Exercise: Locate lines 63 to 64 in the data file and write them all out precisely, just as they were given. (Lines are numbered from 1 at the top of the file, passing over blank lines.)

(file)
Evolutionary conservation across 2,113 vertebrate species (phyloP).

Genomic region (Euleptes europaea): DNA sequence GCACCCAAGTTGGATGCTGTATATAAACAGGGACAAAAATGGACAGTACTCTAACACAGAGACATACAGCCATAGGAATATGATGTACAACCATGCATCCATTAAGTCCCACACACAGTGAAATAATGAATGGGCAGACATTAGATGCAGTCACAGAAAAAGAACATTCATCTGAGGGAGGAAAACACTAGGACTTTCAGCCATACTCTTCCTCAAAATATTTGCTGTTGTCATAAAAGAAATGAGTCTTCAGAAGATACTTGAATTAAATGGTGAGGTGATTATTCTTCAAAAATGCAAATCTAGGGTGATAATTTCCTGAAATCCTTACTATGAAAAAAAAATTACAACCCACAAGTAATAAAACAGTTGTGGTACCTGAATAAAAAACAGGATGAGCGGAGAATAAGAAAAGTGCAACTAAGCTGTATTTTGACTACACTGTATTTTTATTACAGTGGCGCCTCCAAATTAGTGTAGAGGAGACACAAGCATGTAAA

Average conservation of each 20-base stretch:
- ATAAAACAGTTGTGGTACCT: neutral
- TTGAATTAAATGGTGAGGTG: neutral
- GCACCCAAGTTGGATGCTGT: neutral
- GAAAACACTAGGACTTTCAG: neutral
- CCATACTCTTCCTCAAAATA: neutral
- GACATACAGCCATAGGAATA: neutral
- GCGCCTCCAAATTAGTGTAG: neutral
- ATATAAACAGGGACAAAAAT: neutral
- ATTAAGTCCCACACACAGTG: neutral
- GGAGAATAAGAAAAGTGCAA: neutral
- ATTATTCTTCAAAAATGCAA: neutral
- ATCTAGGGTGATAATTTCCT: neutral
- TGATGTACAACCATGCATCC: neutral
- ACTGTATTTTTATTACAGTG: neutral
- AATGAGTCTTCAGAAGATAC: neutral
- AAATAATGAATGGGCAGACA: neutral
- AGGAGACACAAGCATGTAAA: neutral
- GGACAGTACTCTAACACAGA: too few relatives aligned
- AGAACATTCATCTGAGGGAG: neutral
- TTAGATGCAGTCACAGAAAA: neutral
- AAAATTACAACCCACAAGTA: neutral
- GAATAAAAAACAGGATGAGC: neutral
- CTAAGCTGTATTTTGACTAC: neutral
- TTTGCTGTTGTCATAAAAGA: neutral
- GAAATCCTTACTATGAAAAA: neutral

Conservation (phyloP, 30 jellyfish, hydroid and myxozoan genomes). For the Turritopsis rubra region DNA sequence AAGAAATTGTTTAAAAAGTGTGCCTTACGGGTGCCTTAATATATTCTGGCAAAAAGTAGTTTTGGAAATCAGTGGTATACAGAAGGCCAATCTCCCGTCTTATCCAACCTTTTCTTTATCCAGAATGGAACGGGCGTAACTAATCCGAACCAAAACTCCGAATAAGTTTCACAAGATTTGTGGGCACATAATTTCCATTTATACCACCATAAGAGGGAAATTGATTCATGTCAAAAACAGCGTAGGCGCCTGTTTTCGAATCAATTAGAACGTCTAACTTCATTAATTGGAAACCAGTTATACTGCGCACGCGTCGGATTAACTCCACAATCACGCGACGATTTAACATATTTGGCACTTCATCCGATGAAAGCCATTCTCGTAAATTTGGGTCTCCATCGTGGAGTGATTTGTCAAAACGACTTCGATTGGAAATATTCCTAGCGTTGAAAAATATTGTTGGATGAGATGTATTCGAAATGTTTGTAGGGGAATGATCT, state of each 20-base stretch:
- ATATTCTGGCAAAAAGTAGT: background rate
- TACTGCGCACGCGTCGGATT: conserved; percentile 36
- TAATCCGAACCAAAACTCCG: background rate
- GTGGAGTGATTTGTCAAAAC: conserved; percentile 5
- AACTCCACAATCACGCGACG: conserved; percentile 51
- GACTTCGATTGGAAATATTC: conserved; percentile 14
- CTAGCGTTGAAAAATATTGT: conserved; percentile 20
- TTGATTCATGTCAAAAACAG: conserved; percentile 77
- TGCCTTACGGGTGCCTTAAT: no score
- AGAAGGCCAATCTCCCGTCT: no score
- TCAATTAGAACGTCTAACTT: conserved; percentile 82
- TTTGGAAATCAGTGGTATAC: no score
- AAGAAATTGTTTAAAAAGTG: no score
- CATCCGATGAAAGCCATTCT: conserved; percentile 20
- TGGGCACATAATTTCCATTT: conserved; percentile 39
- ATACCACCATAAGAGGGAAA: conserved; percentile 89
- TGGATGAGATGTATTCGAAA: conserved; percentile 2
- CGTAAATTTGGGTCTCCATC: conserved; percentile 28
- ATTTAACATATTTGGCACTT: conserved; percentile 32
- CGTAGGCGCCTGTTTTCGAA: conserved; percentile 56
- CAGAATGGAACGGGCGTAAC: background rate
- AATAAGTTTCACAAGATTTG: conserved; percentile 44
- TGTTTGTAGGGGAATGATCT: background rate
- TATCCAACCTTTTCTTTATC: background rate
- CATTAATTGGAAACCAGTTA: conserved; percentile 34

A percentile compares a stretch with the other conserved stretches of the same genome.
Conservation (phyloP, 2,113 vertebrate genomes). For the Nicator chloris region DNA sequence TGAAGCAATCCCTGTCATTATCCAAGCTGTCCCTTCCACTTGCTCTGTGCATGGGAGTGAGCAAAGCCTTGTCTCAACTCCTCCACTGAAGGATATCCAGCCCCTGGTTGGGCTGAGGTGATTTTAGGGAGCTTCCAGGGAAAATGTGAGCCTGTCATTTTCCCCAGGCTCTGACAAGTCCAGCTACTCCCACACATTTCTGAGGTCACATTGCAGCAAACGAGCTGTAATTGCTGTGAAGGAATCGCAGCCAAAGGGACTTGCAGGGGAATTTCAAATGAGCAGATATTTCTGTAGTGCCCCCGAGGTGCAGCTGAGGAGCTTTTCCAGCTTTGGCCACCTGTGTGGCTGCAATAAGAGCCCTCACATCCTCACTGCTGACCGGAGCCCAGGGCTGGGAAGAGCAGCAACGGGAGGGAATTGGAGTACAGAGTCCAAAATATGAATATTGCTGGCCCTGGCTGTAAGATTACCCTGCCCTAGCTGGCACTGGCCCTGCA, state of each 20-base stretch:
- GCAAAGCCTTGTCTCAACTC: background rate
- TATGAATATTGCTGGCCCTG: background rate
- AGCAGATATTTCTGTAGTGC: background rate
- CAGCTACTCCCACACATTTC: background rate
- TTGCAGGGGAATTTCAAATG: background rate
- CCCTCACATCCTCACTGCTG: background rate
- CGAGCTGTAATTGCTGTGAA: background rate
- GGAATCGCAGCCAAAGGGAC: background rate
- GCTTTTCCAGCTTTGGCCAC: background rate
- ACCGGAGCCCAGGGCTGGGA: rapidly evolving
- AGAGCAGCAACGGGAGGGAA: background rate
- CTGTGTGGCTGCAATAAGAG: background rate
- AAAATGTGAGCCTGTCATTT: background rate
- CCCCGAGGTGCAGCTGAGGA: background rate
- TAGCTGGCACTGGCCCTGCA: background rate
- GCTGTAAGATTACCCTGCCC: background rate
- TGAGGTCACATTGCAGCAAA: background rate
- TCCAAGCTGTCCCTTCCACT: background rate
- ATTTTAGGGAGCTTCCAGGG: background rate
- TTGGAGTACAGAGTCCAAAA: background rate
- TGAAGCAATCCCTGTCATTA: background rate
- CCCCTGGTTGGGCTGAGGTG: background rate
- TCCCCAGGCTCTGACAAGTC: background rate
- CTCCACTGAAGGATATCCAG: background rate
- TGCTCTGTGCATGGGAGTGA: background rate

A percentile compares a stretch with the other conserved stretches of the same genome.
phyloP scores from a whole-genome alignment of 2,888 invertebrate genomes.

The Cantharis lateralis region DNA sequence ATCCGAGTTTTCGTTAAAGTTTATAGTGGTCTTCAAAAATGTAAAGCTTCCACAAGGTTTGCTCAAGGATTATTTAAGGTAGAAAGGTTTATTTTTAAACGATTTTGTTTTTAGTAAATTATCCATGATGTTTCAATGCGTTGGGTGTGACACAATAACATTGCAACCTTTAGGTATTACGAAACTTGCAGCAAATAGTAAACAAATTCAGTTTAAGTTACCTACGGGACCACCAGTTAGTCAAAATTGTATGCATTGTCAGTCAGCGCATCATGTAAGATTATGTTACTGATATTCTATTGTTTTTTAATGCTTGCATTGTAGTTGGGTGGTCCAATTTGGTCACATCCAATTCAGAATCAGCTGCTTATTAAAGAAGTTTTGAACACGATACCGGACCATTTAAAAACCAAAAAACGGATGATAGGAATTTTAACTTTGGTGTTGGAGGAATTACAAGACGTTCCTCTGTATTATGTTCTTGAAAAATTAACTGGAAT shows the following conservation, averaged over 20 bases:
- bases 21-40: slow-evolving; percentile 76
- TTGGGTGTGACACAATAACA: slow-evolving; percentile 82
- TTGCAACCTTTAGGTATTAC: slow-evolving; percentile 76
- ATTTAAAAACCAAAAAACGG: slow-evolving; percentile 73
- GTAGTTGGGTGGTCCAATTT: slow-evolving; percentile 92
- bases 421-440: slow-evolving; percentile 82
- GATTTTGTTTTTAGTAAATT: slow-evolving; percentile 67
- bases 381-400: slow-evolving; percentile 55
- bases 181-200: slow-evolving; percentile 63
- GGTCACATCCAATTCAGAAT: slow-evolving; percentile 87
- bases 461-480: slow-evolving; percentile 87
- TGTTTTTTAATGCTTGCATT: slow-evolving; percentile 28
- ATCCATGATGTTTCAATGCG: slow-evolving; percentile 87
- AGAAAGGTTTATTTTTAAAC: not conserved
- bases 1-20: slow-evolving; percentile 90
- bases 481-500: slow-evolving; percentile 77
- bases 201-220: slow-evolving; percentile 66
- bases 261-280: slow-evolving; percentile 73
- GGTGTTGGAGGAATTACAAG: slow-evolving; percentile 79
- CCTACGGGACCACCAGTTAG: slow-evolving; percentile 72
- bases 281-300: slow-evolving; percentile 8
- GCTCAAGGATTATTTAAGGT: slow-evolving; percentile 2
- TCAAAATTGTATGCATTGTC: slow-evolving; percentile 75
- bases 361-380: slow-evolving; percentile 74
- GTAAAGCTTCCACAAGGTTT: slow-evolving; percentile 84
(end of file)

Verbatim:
- CGAGCTGTAATTGCTGTGAA: background rate
- GGAATCGCAGCCAAAGGGAC: background rate